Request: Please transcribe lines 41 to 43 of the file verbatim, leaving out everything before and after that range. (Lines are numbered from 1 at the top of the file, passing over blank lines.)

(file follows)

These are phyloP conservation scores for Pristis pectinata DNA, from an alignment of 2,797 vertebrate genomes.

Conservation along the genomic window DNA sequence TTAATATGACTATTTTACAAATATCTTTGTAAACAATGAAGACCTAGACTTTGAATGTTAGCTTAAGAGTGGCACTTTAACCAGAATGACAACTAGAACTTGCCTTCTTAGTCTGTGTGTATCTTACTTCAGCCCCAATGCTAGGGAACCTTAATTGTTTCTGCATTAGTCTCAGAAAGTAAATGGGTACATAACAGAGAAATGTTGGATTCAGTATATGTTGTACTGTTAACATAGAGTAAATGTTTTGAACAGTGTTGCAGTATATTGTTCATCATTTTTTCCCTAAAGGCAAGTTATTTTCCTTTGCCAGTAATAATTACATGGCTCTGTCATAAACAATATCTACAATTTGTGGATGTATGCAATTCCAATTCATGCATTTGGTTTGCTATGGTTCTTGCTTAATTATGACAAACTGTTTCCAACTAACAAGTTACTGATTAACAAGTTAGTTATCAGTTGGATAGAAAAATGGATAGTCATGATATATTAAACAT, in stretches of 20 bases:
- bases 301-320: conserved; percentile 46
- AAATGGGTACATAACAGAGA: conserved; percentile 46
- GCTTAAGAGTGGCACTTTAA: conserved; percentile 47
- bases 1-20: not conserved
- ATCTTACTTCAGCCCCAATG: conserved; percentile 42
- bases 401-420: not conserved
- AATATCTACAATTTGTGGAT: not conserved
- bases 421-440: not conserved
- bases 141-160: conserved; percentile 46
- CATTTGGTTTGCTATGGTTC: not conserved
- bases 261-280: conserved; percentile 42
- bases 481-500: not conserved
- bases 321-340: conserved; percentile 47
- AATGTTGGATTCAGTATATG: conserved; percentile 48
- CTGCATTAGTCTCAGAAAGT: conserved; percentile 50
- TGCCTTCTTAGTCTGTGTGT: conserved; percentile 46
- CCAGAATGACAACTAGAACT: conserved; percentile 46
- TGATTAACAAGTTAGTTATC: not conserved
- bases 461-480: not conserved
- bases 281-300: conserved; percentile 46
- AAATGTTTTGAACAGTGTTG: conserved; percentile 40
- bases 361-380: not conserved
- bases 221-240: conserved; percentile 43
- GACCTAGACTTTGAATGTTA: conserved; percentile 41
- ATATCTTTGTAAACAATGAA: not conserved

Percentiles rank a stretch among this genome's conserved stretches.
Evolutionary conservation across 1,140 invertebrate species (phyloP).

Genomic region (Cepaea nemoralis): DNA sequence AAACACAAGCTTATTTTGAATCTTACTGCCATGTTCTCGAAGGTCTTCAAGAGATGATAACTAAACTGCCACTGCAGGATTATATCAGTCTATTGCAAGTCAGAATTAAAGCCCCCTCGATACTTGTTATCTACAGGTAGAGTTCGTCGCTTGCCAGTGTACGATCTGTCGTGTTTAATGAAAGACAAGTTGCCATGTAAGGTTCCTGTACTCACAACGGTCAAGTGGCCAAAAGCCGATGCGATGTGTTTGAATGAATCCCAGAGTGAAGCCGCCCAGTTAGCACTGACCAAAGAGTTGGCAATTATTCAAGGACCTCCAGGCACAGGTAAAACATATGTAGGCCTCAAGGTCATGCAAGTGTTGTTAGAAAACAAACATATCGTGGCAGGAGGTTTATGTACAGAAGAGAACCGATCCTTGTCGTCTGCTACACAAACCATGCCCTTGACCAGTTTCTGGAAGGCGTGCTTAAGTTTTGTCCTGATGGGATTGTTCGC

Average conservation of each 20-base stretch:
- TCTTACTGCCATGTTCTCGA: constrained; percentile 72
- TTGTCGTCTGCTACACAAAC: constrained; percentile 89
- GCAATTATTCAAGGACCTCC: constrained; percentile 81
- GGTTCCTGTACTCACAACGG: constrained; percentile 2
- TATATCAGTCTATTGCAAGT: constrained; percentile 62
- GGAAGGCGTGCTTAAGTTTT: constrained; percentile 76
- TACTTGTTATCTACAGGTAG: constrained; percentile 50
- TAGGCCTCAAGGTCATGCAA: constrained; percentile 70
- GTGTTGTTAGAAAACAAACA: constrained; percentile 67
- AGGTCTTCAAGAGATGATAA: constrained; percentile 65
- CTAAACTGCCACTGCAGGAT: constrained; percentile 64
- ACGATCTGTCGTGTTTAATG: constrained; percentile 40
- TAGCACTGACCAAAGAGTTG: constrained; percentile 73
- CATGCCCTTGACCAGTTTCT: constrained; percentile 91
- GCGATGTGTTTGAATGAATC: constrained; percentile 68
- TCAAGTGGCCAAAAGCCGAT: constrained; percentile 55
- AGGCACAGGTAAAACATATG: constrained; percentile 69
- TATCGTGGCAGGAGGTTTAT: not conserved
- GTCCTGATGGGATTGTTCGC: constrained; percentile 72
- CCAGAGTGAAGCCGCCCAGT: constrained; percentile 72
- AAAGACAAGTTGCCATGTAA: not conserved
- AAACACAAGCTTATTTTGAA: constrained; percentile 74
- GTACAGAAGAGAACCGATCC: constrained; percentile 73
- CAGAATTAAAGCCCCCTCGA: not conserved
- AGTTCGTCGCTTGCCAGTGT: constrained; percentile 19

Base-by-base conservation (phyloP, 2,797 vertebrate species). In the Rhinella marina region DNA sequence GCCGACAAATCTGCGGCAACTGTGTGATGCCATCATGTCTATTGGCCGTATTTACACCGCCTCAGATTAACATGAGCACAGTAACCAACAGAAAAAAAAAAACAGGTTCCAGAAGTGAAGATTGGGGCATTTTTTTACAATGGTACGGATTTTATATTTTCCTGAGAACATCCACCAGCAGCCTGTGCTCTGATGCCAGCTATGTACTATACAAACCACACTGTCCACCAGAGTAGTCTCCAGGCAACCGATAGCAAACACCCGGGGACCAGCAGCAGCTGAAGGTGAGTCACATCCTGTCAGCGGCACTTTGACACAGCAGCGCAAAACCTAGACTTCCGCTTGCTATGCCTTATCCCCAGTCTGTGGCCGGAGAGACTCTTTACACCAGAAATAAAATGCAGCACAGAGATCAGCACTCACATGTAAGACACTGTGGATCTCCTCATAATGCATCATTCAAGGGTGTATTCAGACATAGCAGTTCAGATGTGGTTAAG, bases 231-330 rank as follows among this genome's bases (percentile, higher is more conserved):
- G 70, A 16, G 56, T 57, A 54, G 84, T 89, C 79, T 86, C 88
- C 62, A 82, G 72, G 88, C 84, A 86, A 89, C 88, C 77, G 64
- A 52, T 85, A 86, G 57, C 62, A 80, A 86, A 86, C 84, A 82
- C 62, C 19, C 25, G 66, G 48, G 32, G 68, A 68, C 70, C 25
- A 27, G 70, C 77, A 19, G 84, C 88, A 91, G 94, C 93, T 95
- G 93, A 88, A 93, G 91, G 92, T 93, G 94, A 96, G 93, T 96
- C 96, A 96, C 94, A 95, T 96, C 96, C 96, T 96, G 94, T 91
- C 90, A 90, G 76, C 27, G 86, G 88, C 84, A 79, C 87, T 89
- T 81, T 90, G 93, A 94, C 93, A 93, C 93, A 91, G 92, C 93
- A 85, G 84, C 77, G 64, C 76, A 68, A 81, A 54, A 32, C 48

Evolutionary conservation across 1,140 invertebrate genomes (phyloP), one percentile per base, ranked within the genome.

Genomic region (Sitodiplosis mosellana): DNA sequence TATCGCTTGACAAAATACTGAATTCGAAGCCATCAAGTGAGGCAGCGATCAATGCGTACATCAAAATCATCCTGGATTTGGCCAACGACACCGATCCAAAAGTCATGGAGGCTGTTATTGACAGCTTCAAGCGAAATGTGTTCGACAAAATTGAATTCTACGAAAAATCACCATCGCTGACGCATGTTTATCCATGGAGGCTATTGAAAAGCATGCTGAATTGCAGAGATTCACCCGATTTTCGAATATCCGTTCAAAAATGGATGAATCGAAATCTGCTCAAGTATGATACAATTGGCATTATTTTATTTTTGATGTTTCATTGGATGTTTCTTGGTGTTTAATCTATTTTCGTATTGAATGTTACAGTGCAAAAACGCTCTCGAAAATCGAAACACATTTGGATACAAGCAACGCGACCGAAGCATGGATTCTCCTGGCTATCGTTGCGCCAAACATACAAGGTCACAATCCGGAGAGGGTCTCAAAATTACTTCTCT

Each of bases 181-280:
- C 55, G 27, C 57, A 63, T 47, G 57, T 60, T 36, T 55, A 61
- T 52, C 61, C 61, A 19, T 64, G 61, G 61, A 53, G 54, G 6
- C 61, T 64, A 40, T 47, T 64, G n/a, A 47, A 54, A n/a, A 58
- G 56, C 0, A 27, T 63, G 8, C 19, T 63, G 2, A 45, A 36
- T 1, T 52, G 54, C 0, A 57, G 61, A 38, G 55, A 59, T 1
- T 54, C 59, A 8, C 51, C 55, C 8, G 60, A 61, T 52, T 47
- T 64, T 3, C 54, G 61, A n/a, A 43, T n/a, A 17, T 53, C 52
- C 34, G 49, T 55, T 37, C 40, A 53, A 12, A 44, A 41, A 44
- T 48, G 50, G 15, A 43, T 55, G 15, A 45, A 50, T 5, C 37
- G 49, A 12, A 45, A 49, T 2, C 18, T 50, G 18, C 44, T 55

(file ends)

- AGGTCTTCAAGAGATGATAA: constrained; percentile 65
- CTAAACTGCCACTGCAGGAT: constrained; percentile 64
- ACGATCTGTCGTGTTTAATG: constrained; percentile 40